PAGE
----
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New Research Might Help Repopulate Endangered Baleen Whales

By Rose C
Dec 15, 2016 05:03 AM EST
More Dead Sperm Whales Washing Up On German Shores
BUSUM, GERMANY - FEBRUARY 04: (EDITORS NOTE: Image contains graphic content.) Members of the University of Veterinary Medicine Hannover examine one of a total of eight sperm whales that have washed up dead on the mud flats shore on February 4, 2016 near Dithmarschen, Germany. The corpses of sperm whales have been washing up on the North Sea shores of Germany, Holland and Great Britain in recent weeks and scientists are so far uncertain as to the cause. One cadaver dissected in Germany showed the whale had nearly no food in its stomach, suggesting the whale had gotten lost and starved to death.
(Photo : Alexander Koerner/Getty Images)

New research from Northern Arizona University's Department of Biological Sciences has gained popularity in the biology community for novel ways of studying the reproduction of Baleen whales which could help save the endangered species.

Wildlife endocrinologist and research professor Kathleen Hunt has pioneered new methods of analyzing the hormone levels of baleen whales.

Baleen whales, which include North Atlantic right whales, humpback whales, and bowhead whales, are known for being hunted globally for over 30 decades due to their oil-rich blubber. Despite their large size, scientists are finding it hard to study their breeding habits which are crucial for their preservation and protection. reported that the scientific community is close to clueless since obtaining blood samples and getting even the basic physiological information from these giant mammals are literally impossible due to its habitat, size, and speed.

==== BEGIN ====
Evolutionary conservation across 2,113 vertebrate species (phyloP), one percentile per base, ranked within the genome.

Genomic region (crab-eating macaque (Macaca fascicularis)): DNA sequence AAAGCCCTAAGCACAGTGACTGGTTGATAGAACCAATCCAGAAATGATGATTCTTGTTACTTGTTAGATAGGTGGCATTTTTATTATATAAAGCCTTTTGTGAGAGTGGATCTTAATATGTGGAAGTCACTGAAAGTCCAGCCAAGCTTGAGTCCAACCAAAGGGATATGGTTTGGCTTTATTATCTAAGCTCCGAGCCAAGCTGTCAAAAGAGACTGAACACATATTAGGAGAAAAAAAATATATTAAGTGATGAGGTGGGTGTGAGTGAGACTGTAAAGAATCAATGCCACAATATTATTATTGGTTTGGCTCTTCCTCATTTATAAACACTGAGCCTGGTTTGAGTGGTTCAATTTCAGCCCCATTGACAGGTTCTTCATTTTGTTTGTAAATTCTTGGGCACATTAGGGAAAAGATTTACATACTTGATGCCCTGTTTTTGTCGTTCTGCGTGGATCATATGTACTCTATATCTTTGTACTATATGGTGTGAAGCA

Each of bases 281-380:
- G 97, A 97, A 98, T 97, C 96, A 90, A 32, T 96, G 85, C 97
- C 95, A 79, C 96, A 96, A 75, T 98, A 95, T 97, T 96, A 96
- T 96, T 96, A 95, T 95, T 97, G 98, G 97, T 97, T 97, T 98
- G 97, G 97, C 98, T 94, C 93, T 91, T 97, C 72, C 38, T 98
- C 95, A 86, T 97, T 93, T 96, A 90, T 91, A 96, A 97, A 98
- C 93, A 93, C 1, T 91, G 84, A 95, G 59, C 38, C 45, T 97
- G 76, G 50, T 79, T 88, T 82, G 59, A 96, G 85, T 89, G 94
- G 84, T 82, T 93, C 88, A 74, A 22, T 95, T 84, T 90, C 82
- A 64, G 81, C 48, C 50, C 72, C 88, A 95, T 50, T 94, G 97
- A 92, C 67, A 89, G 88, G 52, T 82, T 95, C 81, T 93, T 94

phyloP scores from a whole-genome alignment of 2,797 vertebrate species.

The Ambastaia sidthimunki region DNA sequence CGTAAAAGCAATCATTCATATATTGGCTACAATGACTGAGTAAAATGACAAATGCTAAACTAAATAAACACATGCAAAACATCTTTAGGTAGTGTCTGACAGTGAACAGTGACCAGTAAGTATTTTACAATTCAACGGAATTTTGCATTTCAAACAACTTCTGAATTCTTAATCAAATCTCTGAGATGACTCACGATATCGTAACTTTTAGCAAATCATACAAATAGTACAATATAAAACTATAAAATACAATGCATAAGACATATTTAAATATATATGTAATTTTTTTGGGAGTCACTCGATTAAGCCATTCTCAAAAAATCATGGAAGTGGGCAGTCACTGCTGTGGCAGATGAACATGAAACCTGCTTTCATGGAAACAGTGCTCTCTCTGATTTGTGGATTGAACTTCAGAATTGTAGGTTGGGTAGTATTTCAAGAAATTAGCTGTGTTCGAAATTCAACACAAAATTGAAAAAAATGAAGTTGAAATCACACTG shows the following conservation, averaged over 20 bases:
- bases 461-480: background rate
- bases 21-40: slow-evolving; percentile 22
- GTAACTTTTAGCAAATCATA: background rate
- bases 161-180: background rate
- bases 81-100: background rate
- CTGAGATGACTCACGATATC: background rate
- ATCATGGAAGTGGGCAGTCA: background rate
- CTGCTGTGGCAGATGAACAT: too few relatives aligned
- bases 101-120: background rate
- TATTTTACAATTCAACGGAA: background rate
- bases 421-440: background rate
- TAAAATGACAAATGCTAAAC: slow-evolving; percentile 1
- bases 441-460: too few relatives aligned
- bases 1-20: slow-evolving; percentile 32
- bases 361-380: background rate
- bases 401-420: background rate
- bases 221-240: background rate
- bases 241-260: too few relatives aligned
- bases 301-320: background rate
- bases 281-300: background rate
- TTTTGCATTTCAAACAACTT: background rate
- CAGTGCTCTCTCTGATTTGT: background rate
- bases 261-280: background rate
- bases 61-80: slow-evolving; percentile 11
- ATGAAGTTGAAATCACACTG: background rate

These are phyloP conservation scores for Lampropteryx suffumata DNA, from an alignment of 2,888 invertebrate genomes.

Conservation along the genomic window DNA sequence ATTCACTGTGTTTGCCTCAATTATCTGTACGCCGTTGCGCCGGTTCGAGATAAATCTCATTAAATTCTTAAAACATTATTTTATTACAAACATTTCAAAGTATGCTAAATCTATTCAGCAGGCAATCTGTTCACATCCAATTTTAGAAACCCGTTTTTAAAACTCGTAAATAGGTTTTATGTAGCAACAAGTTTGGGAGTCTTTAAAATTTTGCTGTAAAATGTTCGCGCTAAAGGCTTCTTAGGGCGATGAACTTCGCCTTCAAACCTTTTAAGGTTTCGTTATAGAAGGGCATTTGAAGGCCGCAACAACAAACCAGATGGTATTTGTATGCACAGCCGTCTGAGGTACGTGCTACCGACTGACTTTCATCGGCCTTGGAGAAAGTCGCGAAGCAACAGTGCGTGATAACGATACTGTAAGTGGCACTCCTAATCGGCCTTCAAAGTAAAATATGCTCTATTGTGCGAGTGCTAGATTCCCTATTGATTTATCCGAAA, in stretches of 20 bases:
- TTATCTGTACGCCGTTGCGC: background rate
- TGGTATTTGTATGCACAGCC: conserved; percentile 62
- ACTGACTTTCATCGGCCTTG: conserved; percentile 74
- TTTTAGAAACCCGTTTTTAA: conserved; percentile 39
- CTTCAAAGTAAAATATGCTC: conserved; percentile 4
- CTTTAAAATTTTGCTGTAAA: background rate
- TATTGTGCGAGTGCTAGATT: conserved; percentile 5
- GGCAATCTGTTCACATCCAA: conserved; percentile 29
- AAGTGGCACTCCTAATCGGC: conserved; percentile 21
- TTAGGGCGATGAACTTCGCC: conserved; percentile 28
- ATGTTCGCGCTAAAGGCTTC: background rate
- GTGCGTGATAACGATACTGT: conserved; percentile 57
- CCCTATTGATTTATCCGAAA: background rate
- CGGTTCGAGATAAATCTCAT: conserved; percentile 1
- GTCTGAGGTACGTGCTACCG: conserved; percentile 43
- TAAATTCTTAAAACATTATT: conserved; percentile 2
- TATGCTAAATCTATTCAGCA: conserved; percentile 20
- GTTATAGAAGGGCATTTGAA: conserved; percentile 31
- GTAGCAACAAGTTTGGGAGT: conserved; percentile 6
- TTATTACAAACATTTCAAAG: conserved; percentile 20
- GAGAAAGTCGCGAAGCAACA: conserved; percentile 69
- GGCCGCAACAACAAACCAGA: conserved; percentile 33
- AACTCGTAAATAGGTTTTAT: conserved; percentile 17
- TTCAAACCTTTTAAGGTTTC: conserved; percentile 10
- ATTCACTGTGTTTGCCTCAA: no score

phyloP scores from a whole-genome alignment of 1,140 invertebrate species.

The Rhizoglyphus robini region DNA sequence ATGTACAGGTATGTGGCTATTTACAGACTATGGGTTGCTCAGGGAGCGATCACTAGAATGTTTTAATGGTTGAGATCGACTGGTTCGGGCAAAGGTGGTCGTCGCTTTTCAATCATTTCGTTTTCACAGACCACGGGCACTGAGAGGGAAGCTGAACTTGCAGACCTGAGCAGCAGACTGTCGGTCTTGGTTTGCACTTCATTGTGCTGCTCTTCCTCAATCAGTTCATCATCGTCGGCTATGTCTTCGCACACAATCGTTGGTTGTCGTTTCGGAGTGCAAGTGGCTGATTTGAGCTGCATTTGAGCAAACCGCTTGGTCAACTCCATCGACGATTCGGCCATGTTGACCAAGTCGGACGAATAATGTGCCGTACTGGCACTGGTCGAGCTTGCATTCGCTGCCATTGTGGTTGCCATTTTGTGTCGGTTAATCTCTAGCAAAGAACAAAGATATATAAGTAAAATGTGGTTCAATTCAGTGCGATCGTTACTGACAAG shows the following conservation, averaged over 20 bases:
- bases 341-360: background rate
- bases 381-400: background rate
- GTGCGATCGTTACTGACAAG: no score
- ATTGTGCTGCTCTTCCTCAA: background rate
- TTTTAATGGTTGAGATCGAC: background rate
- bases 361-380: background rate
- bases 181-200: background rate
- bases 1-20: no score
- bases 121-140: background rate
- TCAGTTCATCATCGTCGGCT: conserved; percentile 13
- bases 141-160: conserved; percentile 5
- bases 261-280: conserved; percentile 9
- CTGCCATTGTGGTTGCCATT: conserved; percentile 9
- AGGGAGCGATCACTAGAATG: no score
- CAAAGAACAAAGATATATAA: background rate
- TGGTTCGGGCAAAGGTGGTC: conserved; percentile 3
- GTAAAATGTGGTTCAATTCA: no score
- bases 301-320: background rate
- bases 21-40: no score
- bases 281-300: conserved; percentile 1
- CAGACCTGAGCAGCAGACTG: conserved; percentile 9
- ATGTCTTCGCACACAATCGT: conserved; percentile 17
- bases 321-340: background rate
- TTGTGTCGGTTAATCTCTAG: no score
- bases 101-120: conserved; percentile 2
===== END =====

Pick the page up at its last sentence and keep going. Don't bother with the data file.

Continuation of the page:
In a report from Science Daily, Hunt explained that endocrine hormones from the pituitary gland, the thyroid gland, the ovaries, and testes can "reveal important clues about an animal such as its levels of stress and reproductive health."

Accordingly, Hunt believes that the endocrinological information stored in baleen whales -- the hairy, fringed plates that hang down from their upper jaws and filter zooplankton -- is the most crucial part of the study. She stated that baleen stores a wide range of hormonal data that can help chart a female whale's reproductive history.

One of Hunt's work includes a method for gathering and testing individual whale respiratory vapor droplet samples, or "whale blow," with hand-held poles outfitted with polypropylene tubes covered with mesh fabric.

In 2014, Hunt and other researchers published a study in Oxford Journals titled "Baleen hormones: a novel tool for retrospective assessment of stress and reproduction in bowhead whales (Balaena mysticetus)" that focuses on baleen hormone analysis as a method to determine individual longitudinal profiles of reproductive cycles and stress responses.

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